The Junghans Meister (Master in German) line dates back to the 1930s when it was originally developed to demonstrate the brand's highest technical achievements. Now, the Meister line celebrates the history of the brand through vintage-inspired designs ranging from simple dress watches to calendar complications and chronographs. Throughout the line you will find Junghans' dedication to clean, restrained design and high-quality finishing.
The relationship between Junghans and automobiles dates all the way back to the late 1800s. Arthur Junghans was passionate about the developing industry, he himself owning a Daimler test vehicle, and was close friends with Wilhelm Maybach and Gottlieb Daimler. The Meister Driver series pays homage to this history, getting focused inspiration from two German classic automobiles: Maybach and Mercedes. Specifically, the watches draw on the two-tone tachometers from these vehicles during the early to mid-twentieth century. With lumed dials and playful use of color, they represent the sportier side of the Meister line.
The dual-register Meister Driver Chronographs perfectly exemplify the luxurious sportiness of classic automobiles. Large sub-dials and blocky numerals take centerstage on the 40.8mm cases, whose flowing curves and domed crystals radiate vintage charm. Inside of the Meister Driver Chronographs is the J880.3 Caliber. This Swiss-made movement is based on the ETA 2892 with a Dubois Depraz 2030 chronograph module, which features 45-jewels, hand-winding, 40hr power reserve, a frequency of 28,800bph and hacking (the second hand stops when the crown is pulled out).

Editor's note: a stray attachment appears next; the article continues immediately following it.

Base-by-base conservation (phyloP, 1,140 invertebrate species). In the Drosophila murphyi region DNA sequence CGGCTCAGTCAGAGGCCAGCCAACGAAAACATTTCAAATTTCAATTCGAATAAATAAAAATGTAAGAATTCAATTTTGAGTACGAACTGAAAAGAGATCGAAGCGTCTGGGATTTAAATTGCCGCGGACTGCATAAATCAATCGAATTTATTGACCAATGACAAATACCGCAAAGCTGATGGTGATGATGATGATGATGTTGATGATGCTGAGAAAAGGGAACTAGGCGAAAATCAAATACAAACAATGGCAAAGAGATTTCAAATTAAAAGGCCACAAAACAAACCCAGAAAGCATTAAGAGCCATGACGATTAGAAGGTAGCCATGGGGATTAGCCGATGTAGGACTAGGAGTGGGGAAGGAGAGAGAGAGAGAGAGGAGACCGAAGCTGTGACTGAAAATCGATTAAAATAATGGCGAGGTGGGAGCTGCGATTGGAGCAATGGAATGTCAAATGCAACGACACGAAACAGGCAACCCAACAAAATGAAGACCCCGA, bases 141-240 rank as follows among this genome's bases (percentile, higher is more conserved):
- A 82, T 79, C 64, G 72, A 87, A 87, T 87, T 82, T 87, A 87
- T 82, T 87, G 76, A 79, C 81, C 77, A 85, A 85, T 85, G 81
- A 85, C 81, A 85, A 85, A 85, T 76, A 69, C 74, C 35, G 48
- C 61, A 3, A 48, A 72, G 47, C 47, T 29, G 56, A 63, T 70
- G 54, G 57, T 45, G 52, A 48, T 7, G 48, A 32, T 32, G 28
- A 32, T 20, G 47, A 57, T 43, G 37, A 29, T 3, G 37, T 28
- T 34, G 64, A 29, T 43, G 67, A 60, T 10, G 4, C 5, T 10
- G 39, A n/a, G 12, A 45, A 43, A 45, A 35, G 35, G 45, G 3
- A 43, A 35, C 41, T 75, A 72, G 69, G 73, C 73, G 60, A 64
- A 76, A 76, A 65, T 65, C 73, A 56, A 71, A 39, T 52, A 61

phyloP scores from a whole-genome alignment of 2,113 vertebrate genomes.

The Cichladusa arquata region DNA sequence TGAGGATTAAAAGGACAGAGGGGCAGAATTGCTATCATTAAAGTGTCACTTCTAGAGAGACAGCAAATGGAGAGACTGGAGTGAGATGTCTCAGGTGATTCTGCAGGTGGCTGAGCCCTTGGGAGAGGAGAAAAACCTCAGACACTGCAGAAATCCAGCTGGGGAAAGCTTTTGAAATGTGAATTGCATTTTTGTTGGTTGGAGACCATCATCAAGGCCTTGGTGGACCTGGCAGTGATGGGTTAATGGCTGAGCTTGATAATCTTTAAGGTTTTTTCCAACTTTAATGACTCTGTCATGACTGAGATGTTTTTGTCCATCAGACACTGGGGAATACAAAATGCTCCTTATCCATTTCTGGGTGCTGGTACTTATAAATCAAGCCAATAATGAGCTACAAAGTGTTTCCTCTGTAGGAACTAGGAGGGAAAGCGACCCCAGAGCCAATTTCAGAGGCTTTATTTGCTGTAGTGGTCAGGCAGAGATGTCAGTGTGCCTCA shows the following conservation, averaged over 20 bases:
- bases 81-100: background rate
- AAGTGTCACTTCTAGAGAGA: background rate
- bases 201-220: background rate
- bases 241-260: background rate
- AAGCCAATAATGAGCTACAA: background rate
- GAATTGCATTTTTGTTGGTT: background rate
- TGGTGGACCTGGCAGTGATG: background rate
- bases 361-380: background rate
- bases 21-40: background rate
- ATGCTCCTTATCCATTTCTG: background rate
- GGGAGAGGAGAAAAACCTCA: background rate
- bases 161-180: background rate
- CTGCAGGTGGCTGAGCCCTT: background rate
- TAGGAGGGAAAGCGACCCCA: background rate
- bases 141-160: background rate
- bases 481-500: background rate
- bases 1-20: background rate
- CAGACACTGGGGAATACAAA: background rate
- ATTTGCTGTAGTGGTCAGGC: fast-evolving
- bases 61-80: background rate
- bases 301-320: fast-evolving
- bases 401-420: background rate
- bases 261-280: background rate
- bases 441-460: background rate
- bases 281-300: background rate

Since 1861, the town of Schramberg, Germany, nestled sleepily in the Black Forest, has been home to one of the greatest names in German watchmaking: Junghans. For over a century and a half, the brand has produced a stunning array of watches and clocks for almost every conceivable application, from egg timers to cockpit clocks for Bf-109 fighter aircraft, but today their collection is comprised mostly of a few lines of clean, design-oriented timepieces.
Junghans’ style trends toward sleek minimalism, with a healthy dose of mid-century style to keep things unique and interesting. This shines through especially well in their Meister Pilot series, with a one of a kind scalloped rotating bezel based on the pilot’s chronographs Junghans supplied to the newly reforming German air force, in the 1950s. The real star of the show for Junghans, however, is the Max Bill series, named after the eponymous Bauhaus designer.